Unveiling Topological Unwinding in Exciton-Polariton Condensate Arrays

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Unveiling Topological Unwinding in Exciton-Polariton Condensate Arrays
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In our recent paper, "Topological unwinding in an exciton-polariton condensate array" published in Communications Physics, we delved into the collective behaviors of exciton-polariton condensates and uncovered a fascinating mode transition process.

Topological Defects in Physics

Topological defects – defects protected by the topological structure of the system – play a crucial role in various areas of physics, from condensed matter physics to cosmology. These defects, which include vortices, domain walls, and dislocations, often dictate the physical properties and behaviors of materials. In the context of our study, topological defects in exciton-polariton condensates lead to intriguing mode switching that can potentially be harnessed for advanced quantum technologies.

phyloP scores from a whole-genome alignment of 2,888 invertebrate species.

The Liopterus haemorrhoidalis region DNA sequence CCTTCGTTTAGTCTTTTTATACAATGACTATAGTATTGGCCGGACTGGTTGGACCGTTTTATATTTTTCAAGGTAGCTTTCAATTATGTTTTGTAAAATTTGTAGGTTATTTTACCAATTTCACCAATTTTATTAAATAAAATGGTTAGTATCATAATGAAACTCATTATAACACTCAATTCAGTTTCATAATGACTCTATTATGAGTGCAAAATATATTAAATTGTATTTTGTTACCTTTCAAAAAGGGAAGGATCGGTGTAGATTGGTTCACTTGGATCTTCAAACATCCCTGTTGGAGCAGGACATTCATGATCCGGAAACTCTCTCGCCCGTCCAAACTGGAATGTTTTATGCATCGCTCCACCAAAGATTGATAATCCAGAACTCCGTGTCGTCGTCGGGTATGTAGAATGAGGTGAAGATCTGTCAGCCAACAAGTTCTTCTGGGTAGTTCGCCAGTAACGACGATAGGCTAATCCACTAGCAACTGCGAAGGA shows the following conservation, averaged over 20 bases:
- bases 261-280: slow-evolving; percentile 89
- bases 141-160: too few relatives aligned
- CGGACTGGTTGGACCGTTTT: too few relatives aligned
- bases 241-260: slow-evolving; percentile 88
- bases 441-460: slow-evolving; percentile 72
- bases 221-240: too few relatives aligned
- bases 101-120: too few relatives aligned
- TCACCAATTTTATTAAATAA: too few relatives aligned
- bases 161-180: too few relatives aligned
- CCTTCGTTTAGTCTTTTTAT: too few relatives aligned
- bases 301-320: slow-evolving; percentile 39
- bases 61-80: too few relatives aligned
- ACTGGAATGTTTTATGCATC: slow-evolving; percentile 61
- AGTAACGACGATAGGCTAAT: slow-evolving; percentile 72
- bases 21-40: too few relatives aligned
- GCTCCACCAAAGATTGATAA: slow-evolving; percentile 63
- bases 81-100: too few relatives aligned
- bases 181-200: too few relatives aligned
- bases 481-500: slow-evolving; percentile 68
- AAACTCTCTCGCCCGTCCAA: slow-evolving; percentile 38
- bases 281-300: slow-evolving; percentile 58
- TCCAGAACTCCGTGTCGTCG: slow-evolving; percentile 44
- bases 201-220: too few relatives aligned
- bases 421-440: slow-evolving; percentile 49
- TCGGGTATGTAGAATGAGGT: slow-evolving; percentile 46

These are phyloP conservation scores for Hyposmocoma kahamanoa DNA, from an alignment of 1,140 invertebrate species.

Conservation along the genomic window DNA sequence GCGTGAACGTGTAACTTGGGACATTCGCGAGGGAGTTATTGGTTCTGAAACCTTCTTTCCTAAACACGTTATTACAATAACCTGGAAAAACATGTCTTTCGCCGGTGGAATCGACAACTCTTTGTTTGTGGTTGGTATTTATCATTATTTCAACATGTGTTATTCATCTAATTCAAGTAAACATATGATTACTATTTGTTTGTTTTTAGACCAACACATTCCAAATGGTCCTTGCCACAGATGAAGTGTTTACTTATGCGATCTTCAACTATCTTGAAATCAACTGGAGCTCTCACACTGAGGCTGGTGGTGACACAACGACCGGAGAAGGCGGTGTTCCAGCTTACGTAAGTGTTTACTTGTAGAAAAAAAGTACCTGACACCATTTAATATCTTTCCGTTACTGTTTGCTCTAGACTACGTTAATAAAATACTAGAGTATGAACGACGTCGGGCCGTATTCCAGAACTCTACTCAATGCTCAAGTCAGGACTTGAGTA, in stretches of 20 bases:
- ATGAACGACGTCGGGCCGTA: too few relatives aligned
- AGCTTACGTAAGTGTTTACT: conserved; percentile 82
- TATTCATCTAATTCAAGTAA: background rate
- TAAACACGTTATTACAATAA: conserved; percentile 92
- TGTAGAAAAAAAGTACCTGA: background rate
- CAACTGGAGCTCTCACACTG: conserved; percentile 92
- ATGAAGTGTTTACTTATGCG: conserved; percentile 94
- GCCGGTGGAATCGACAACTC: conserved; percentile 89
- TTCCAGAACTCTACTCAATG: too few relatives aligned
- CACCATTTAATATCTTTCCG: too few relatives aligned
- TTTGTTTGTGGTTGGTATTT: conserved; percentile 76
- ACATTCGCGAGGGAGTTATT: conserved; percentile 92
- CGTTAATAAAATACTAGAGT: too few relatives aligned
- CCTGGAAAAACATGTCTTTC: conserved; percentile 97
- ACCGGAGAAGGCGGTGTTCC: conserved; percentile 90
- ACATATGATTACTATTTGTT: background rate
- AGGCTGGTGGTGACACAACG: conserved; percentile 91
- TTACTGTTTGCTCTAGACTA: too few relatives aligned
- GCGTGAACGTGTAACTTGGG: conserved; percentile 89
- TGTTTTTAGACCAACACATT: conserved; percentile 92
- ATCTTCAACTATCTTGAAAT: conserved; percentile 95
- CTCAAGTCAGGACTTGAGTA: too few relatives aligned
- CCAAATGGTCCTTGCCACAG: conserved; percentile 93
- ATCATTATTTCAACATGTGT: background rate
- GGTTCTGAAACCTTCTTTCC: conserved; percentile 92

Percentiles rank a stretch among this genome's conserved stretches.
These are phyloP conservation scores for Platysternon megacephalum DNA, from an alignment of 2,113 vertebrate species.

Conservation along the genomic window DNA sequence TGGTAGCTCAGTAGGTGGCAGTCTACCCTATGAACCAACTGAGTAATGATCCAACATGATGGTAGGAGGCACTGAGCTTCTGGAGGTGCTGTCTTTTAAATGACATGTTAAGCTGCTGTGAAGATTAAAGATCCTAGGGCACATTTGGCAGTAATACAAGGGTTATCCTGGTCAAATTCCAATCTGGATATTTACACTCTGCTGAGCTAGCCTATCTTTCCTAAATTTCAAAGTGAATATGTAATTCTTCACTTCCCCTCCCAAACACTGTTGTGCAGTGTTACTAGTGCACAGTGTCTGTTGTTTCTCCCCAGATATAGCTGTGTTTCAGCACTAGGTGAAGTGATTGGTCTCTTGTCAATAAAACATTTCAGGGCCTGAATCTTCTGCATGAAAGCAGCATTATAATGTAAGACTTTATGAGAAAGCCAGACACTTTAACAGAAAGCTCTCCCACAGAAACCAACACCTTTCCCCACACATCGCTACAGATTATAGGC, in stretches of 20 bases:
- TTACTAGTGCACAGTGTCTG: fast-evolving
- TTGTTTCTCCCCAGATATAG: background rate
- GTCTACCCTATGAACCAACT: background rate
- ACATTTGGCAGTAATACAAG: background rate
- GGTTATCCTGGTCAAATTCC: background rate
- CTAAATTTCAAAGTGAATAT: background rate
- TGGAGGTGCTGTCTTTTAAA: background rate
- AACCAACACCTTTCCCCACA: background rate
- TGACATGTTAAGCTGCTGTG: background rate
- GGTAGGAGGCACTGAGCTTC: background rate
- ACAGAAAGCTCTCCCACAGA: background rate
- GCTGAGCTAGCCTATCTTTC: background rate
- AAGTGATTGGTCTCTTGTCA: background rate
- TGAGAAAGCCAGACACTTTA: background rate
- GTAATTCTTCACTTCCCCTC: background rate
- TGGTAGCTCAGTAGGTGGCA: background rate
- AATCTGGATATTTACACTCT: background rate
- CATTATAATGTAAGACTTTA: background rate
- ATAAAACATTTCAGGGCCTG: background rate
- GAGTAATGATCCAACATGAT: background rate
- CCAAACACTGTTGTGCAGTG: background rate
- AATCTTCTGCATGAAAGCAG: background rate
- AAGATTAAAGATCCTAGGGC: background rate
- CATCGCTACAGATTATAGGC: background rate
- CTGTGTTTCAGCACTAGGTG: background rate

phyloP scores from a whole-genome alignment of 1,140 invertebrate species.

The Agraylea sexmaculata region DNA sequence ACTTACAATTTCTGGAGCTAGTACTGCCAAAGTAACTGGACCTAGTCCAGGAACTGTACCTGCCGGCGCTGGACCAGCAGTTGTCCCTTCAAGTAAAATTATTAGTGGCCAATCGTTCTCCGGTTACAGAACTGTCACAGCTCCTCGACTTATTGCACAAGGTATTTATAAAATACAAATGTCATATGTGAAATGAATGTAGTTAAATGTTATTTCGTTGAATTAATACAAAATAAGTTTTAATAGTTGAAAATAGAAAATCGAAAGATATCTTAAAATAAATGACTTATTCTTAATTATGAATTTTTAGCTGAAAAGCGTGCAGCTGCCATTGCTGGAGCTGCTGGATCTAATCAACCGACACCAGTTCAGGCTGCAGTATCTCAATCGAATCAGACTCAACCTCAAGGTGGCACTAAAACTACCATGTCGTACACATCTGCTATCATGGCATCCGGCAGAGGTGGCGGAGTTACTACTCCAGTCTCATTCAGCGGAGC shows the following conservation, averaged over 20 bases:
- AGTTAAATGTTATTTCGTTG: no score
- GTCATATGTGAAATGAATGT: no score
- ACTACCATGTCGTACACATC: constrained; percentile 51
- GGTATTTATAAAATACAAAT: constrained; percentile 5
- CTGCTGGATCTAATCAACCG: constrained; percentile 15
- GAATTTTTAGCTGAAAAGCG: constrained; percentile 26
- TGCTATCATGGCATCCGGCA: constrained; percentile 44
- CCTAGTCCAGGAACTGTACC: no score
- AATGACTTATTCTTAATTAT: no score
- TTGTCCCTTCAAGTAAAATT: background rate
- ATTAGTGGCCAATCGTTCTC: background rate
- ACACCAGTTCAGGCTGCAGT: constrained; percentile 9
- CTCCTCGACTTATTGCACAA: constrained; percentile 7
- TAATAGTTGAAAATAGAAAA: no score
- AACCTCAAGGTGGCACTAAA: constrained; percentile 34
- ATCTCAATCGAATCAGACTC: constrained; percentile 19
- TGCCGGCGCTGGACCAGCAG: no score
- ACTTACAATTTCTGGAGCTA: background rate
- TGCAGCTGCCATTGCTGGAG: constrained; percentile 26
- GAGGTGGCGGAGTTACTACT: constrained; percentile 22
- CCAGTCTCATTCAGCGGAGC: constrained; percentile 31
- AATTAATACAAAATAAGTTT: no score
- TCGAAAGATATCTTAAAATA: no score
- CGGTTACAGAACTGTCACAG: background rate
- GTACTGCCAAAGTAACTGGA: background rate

Exciton-Polariton Condensates as a Platform of Non-Equilibrium Many-Body Phenomena

Exciton-polaritons, or simply polaritons, are quasiparticles that arise from the strong coupling of excitons (electron-hole pairs) and photons within semiconductor microcavities. This coupling results in particles with an extremely low effective mass, allowing them to form Bose-Einstein condensates (BECs) even at room temperatures. Such BECs of exciton-polaritons are called exciton-polariton condensates, or polariton condensates for short. Despite their short lifetimes, polariton condensates can be sustained through continuous laser pumping, making them a compelling platform for exploring nonequilibrium many-body phenomena.

Our Discovery: From π-State to Zero-State by Topological Defects